With thanks to my cousin Robert in Massachusetts, this is about sparking joy. He’d read an article in the Wall Street Journal about Japanese author Marie Kondo and emailed about it. Her book, The Life-Changing Magic of Tidying Up, published in October 2014, has been a sensational success. It includes the idea of tokimeku, that clothes should spark joy. All items have energy, as Chinese feng shui and Japanese Reiki remind us. If an item doesn’t spark joy, Kondo suggests letting it go. I would extend that thought to everything. If you don’t love an item, let it go, as its energy isn’t doing you any good. Having trouble saying goodbye to it? Take a picture of it, then add it to a photo album or burn it onto a CD.
I’ve been thinking about mental clutter a lot lately. It comes in many forms. For me, part of it stems from spending too much time in front of the computer. It draws me, as it must be the case for many others, too. At some level, it becomes mental clutter. We spend time on emails and other electronic activities. How might other parts of our lives miss out and/or suffer because of too much screen time? For me, among other concerns, I lose out on time for pleasure reading.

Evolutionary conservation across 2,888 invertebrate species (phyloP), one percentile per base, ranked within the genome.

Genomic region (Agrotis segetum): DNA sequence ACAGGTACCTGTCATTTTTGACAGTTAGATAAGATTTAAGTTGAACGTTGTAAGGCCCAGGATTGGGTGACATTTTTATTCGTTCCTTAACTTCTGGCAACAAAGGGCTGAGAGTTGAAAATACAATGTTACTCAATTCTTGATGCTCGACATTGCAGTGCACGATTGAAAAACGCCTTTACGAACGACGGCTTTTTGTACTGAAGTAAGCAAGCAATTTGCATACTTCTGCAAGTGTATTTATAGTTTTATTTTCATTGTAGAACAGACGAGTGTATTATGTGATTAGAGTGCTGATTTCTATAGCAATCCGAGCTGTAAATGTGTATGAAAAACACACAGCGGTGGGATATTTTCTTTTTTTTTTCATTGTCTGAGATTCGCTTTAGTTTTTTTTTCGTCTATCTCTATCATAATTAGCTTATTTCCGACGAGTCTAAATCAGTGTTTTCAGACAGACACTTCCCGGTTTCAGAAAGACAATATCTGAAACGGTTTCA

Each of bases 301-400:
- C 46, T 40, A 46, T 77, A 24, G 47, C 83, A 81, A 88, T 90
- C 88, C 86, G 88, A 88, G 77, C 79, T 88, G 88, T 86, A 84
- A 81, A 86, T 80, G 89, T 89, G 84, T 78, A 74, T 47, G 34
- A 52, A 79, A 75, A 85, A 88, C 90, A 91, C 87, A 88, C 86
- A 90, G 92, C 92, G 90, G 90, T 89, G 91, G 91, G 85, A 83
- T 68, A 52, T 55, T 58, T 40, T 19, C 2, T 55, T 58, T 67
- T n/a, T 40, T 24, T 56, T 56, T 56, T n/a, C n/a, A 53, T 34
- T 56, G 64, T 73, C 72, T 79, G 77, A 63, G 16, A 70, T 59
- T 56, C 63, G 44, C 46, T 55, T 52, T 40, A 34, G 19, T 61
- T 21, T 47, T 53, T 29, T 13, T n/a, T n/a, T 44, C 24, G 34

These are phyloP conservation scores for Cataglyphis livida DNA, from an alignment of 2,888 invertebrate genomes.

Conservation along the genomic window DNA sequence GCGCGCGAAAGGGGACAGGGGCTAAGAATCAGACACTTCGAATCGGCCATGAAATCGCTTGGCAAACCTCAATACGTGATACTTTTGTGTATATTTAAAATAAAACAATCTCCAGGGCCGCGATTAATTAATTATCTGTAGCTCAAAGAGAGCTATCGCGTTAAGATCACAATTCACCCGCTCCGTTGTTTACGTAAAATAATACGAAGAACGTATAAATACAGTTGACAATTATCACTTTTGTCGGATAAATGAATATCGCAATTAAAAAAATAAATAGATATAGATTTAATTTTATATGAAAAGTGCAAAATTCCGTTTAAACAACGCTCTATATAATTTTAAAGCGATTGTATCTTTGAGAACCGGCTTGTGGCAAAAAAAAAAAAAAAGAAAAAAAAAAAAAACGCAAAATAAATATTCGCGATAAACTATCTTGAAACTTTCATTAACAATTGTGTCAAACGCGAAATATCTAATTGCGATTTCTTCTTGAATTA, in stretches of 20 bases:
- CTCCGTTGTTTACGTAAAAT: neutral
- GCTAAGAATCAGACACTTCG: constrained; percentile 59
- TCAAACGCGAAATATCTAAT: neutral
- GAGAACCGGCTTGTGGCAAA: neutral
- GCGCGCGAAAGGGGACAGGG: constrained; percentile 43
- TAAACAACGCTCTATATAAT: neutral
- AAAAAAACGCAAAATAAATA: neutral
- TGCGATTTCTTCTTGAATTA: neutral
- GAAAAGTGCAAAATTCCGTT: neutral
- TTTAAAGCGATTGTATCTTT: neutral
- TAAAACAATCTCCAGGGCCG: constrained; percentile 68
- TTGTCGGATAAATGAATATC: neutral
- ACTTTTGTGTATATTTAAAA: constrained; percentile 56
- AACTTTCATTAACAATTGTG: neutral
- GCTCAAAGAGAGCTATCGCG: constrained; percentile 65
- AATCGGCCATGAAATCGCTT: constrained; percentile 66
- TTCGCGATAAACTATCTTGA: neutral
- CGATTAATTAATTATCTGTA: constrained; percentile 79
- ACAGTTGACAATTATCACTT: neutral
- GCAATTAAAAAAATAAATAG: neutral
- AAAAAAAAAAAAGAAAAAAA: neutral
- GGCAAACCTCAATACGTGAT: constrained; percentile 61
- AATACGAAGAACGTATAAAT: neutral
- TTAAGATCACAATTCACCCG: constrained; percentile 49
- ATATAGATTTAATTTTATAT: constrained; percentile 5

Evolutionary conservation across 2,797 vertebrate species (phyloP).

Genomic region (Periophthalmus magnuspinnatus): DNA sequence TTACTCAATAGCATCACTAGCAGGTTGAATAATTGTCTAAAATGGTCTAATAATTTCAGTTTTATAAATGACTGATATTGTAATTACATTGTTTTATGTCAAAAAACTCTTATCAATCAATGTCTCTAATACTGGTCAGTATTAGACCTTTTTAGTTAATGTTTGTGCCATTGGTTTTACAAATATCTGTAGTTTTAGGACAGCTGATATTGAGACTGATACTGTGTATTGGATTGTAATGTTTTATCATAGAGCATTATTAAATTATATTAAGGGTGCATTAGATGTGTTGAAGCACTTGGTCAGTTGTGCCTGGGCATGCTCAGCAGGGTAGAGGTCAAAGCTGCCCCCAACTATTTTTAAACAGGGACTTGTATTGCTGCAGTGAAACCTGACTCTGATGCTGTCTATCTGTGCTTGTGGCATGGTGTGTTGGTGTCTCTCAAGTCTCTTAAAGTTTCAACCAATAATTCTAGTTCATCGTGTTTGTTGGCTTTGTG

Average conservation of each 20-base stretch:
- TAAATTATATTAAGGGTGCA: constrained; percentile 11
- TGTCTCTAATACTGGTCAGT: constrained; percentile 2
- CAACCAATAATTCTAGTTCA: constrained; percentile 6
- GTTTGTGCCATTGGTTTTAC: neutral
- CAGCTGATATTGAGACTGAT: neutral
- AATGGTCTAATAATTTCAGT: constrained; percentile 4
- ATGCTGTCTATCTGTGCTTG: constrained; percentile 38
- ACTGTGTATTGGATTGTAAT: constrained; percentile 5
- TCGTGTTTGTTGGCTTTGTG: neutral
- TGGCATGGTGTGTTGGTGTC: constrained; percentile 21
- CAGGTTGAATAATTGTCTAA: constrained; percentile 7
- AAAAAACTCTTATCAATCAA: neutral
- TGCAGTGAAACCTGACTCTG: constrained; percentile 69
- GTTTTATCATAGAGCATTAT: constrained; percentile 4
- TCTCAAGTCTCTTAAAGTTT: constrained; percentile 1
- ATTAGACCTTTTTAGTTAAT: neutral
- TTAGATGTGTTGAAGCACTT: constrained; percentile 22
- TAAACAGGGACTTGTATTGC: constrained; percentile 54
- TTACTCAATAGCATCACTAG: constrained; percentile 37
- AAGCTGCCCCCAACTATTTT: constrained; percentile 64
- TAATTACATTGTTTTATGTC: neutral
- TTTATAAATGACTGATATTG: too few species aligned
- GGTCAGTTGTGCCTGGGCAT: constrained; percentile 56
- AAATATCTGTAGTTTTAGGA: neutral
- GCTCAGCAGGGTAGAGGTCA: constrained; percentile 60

I’ve been reading Helen Nearing’s book Loving and Leaving the Good Life, about her time with husband Scott Nearing. Very much oversimplified, it’s about their decision to leave New York City in 1932, moving to southern Vermont. They hoped that scratching out a Depression-era living would be easier in the country than in a big city. When the valley they dearly loved became too much ski-area-oriented in the early 1950s, they left Vermont, moving to the Penobscot Bay area of Maine.
Reflecting about Scott Nearing, Ronald LaConte wrote, “To sit and talk with Scott, whose life has spanned almost a century, is to be reminded that there are constants, that beyond today’s computer games and television sets are natural rhythms and human values that do endure. A visit with the Nearings is a reminder that there are other things to plug into.”
Indeed. Don’t know about the Nearings? They’re worth your investigation. I first read Living the Good Life, by Helen and Scott Nearing, decades ago. Inspiring. I think you’ll find that to be true, too. Happy reading!